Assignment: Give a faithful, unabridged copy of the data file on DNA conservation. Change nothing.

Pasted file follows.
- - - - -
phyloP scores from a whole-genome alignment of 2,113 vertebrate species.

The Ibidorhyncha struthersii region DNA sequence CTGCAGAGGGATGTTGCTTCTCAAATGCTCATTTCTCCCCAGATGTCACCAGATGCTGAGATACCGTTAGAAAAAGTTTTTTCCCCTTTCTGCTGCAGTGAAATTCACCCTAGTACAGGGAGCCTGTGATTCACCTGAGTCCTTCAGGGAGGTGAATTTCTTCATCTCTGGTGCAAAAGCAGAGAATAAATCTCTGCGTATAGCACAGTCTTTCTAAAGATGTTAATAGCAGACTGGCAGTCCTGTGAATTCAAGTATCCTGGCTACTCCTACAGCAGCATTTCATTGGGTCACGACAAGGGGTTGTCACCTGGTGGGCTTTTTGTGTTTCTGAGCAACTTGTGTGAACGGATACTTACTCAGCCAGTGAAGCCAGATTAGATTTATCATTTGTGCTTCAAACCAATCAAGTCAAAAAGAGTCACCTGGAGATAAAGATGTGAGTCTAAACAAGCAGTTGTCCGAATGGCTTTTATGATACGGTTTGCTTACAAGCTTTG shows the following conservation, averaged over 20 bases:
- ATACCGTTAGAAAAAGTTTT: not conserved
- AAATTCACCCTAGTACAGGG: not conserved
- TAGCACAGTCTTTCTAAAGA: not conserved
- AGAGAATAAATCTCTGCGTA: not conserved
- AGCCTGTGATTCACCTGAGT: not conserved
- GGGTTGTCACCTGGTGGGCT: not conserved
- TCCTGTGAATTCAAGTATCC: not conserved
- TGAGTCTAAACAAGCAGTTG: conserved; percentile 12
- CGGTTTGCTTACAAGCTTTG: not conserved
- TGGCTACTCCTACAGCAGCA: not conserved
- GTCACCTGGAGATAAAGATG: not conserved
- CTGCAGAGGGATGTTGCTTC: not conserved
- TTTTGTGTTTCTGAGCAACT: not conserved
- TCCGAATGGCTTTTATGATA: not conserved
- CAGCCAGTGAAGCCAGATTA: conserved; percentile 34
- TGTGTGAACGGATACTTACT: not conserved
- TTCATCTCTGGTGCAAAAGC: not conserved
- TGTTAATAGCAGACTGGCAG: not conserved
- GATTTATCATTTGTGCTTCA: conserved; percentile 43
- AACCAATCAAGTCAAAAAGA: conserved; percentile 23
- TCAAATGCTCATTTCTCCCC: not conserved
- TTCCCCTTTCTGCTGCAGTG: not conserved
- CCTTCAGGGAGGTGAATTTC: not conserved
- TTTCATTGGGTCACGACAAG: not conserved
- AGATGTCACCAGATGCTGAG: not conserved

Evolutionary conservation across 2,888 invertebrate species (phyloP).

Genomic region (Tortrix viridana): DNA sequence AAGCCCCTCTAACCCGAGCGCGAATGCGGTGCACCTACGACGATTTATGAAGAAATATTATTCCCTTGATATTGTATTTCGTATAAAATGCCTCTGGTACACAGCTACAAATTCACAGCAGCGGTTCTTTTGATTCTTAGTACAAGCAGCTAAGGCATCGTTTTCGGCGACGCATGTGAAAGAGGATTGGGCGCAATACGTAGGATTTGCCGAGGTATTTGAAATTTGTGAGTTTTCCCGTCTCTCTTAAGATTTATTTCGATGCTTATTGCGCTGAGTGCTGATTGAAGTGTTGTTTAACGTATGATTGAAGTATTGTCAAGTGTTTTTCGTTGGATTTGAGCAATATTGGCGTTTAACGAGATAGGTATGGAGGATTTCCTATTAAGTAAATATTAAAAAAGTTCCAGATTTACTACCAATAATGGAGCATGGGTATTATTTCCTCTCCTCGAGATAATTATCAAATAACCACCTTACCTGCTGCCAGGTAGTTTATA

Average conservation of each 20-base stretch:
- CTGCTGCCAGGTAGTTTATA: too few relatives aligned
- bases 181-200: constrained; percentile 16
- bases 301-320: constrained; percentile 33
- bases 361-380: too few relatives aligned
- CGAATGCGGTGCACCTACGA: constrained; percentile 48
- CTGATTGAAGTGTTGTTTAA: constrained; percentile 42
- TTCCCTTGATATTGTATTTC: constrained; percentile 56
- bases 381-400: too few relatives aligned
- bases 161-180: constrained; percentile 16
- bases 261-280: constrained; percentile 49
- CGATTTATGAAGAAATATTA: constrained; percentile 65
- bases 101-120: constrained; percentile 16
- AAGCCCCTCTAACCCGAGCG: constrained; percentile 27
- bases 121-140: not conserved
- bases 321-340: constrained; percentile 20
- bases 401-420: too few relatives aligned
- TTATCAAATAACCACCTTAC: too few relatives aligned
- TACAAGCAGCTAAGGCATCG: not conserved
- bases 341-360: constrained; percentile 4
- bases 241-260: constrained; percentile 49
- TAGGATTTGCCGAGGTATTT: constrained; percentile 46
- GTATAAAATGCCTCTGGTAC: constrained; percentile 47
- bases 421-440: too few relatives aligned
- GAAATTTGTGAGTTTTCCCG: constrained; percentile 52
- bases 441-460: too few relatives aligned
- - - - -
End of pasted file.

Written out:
phyloP scores from a whole-genome alignment of 2,113 vertebrate species.

The Ibidorhyncha struthersii region DNA sequence CTGCAGAGGGATGTTGCTTCTCAAATGCTCATTTCTCCCCAGATGTCACCAGATGCTGAGATACCGTTAGAAAAAGTTTTTTCCCCTTTCTGCTGCAGTGAAATTCACCCTAGTACAGGGAGCCTGTGATTCACCTGAGTCCTTCAGGGAGGTGAATTTCTTCATCTCTGGTGCAAAAGCAGAGAATAAATCTCTGCGTATAGCACAGTCTTTCTAAAGATGTTAATAGCAGACTGGCAGTCCTGTGAATTCAAGTATCCTGGCTACTCCTACAGCAGCATTTCATTGGGTCACGACAAGGGGTTGTCACCTGGTGGGCTTTTTGTGTTTCTGAGCAACTTGTGTGAACGGATACTTACTCAGCCAGTGAAGCCAGATTAGATTTATCATTTGTGCTTCAAACCAATCAAGTCAAAAAGAGTCACCTGGAGATAAAGATGTGAGTCTAAACAAGCAGTTGTCCGAATGGCTTTTATGATACGGTTTGCTTACAAGCTTTG shows the following conservation, averaged over 20 bases:
- ATACCGTTAGAAAAAGTTTT: not conserved
- AAATTCACCCTAGTACAGGG: not conserved
- TAGCACAGTCTTTCTAAAGA: not conserved
- AGAGAATAAATCTCTGCGTA: not conserved
- AGCCTGTGATTCACCTGAGT: not conserved
- GGGTTGTCACCTGGTGGGCT: not conserved
- TCCTGTGAATTCAAGTATCC: not conserved
- TGAGTCTAAACAAGCAGTTG: conserved; percentile 12
- CGGTTTGCTTACAAGCTTTG: not conserved
- TGGCTACTCCTACAGCAGCA: not conserved
- GTCACCTGGAGATAAAGATG: not conserved
- CTGCAGAGGGATGTTGCTTC: not conserved
- TTTTGTGTTTCTGAGCAACT: not conserved
- TCCGAATGGCTTTTATGATA: not conserved
- CAGCCAGTGAAGCCAGATTA: conserved; percentile 34
- TGTGTGAACGGATACTTACT: not conserved
- TTCATCTCTGGTGCAAAAGC: not conserved
- TGTTAATAGCAGACTGGCAG: not conserved
- GATTTATCATTTGTGCTTCA: conserved; percentile 43
- AACCAATCAAGTCAAAAAGA: conserved; percentile 23
- TCAAATGCTCATTTCTCCCC: not conserved
- TTCCCCTTTCTGCTGCAGTG: not conserved
- CCTTCAGGGAGGTGAATTTC: not conserved
- TTTCATTGGGTCACGACAAG: not conserved
- AGATGTCACCAGATGCTGAG: not conserved

Evolutionary conservation across 2,888 invertebrate species (phyloP).

Genomic region (Tortrix viridana): DNA sequence AAGCCCCTCTAACCCGAGCGCGAATGCGGTGCACCTACGACGATTTATGAAGAAATATTATTCCCTTGATATTGTATTTCGTATAAAATGCCTCTGGTACACAGCTACAAATTCACAGCAGCGGTTCTTTTGATTCTTAGTACAAGCAGCTAAGGCATCGTTTTCGGCGACGCATGTGAAAGAGGATTGGGCGCAATACGTAGGATTTGCCGAGGTATTTGAAATTTGTGAGTTTTCCCGTCTCTCTTAAGATTTATTTCGATGCTTATTGCGCTGAGTGCTGATTGAAGTGTTGTTTAACGTATGATTGAAGTATTGTCAAGTGTTTTTCGTTGGATTTGAGCAATATTGGCGTTTAACGAGATAGGTATGGAGGATTTCCTATTAAGTAAATATTAAAAAAGTTCCAGATTTACTACCAATAATGGAGCATGGGTATTATTTCCTCTCCTCGAGATAATTATCAAATAACCACCTTACCTGCTGCCAGGTAGTTTATA

Average conservation of each 20-base stretch:
- CTGCTGCCAGGTAGTTTATA: too few relatives aligned
- bases 181-200: constrained; percentile 16
- bases 301-320: constrained; percentile 33
- bases 361-380: too few relatives aligned
- CGAATGCGGTGCACCTACGA: constrained; percentile 48
- CTGATTGAAGTGTTGTTTAA: constrained; percentile 42
- TTCCCTTGATATTGTATTTC: constrained; percentile 56
- bases 381-400: too few relatives aligned
- bases 161-180: constrained; percentile 16
- bases 261-280: constrained; percentile 49
- CGATTTATGAAGAAATATTA: constrained; percentile 65
- bases 101-120: constrained; percentile 16
- AAGCCCCTCTAACCCGAGCG: constrained; percentile 27
- bases 121-140: not conserved
- bases 321-340: constrained; percentile 20
- bases 401-420: too few relatives aligned
- TTATCAAATAACCACCTTAC: too few relatives aligned
- TACAAGCAGCTAAGGCATCG: not conserved
- bases 341-360: constrained; percentile 4
- bases 241-260: constrained; percentile 49
- TAGGATTTGCCGAGGTATTT: constrained; percentile 46
- GTATAAAATGCCTCTGGTAC: constrained; percentile 47
- bases 421-440: too few relatives aligned
- GAAATTTGTGAGTTTTCCCG: constrained; percentile 52
- bases 441-460: too few relatives aligned